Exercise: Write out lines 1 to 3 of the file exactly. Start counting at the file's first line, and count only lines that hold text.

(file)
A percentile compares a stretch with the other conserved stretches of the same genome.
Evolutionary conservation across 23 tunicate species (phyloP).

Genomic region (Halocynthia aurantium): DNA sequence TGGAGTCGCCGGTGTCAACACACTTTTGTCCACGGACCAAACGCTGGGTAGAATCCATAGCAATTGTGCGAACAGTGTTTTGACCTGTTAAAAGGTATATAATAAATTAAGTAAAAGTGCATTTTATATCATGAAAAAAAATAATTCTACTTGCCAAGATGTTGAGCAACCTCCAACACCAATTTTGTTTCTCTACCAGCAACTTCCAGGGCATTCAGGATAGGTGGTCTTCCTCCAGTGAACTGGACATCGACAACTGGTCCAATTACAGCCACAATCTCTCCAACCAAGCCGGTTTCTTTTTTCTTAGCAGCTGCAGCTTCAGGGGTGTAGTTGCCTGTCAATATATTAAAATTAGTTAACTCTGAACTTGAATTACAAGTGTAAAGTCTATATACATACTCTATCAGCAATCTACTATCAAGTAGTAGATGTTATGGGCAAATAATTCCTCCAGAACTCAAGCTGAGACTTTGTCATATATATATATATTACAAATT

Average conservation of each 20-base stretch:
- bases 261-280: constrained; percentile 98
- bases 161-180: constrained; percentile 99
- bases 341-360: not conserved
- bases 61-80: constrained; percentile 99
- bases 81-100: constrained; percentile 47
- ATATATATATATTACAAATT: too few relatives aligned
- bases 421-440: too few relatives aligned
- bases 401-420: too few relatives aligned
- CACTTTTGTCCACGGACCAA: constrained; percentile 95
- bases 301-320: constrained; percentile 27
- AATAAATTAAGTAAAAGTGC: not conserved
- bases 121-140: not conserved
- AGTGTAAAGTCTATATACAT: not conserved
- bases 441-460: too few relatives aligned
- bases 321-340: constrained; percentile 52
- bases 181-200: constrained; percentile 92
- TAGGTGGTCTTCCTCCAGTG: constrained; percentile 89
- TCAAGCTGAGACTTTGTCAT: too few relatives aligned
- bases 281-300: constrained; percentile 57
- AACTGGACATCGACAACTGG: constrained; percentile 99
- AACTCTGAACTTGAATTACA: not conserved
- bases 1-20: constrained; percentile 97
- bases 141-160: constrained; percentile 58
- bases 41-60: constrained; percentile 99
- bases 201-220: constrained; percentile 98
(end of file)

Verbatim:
A percentile compares a stretch with the other conserved stretches of the same genome.
Evolutionary conservation across 23 tunicate species (phyloP).

Genomic region (Halocynthia aurantium): DNA sequence TGGAGTCGCCGGTGTCAACACACTTTTGTCCACGGACCAAACGCTGGGTAGAATCCATAGCAATTGTGCGAACAGTGTTTTGACCTGTTAAAAGGTATATAATAAATTAAGTAAAAGTGCATTTTATATCATGAAAAAAAATAATTCTACTTGCCAAGATGTTGAGCAACCTCCAACACCAATTTTGTTTCTCTACCAGCAACTTCCAGGGCATTCAGGATAGGTGGTCTTCCTCCAGTGAACTGGACATCGACAACTGGTCCAATTACAGCCACAATCTCTCCAACCAAGCCGGTTTCTTTTTTCTTAGCAGCTGCAGCTTCAGGGGTGTAGTTGCCTGTCAATATATTAAAATTAGTTAACTCTGAACTTGAATTACAAGTGTAAAGTCTATATACATACTCTATCAGCAATCTACTATCAAGTAGTAGATGTTATGGGCAAATAATTCCTCCAGAACTCAAGCTGAGACTTTGTCATATATATATATATTACAAATT